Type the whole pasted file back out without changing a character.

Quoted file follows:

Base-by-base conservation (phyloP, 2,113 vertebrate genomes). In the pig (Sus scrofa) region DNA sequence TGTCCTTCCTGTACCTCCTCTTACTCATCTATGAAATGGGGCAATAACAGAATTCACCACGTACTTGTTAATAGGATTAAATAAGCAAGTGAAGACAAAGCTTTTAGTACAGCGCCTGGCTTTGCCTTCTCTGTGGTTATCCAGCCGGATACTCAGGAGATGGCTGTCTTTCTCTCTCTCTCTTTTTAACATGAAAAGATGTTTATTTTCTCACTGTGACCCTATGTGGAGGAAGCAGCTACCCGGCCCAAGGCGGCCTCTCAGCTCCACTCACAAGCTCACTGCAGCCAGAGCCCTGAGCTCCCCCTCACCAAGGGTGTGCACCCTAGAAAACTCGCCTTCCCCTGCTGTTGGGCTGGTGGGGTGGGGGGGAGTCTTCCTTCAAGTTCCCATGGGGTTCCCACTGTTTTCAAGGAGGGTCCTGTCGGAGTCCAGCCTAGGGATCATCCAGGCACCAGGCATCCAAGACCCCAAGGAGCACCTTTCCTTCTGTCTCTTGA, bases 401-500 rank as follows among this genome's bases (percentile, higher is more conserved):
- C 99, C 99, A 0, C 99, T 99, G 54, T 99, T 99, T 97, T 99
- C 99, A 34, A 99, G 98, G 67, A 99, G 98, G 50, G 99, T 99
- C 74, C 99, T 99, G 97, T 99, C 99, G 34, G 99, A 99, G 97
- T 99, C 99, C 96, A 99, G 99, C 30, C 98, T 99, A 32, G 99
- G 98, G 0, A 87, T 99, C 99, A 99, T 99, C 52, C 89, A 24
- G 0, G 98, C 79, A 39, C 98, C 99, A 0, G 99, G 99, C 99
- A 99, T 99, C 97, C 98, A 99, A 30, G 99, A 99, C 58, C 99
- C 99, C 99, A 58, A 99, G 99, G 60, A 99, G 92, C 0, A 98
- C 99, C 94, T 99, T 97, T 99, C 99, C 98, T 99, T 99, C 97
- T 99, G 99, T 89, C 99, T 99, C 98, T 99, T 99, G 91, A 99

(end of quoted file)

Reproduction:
Base-by-base conservation (phyloP, 2,113 vertebrate genomes). In the pig (Sus scrofa) region DNA sequence TGTCCTTCCTGTACCTCCTCTTACTCATCTATGAAATGGGGCAATAACAGAATTCACCACGTACTTGTTAATAGGATTAAATAAGCAAGTGAAGACAAAGCTTTTAGTACAGCGCCTGGCTTTGCCTTCTCTGTGGTTATCCAGCCGGATACTCAGGAGATGGCTGTCTTTCTCTCTCTCTCTTTTTAACATGAAAAGATGTTTATTTTCTCACTGTGACCCTATGTGGAGGAAGCAGCTACCCGGCCCAAGGCGGCCTCTCAGCTCCACTCACAAGCTCACTGCAGCCAGAGCCCTGAGCTCCCCCTCACCAAGGGTGTGCACCCTAGAAAACTCGCCTTCCCCTGCTGTTGGGCTGGTGGGGTGGGGGGGAGTCTTCCTTCAAGTTCCCATGGGGTTCCCACTGTTTTCAAGGAGGGTCCTGTCGGAGTCCAGCCTAGGGATCATCCAGGCACCAGGCATCCAAGACCCCAAGGAGCACCTTTCCTTCTGTCTCTTGA, bases 401-500 rank as follows among this genome's bases (percentile, higher is more conserved):
- C 99, C 99, A 0, C 99, T 99, G 54, T 99, T 99, T 97, T 99
- C 99, A 34, A 99, G 98, G 67, A 99, G 98, G 50, G 99, T 99
- C 74, C 99, T 99, G 97, T 99, C 99, G 34, G 99, A 99, G 97
- T 99, C 99, C 96, A 99, G 99, C 30, C 98, T 99, A 32, G 99
- G 98, G 0, A 87, T 99, C 99, A 99, T 99, C 52, C 89, A 24
- G 0, G 98, C 79, A 39, C 98, C 99, A 0, G 99, G 99, C 99
- A 99, T 99, C 97, C 98, A 99, A 30, G 99, A 99, C 58, C 99
- C 99, C 99, A 58, A 99, G 99, G 60, A 99, G 92, C 0, A 98
- C 99, C 94, T 99, T 97, T 99, C 99, C 98, T 99, T 99, C 97
- T 99, G 99, T 89, C 99, T 99, C 98, T 99, T 99, G 91, A 99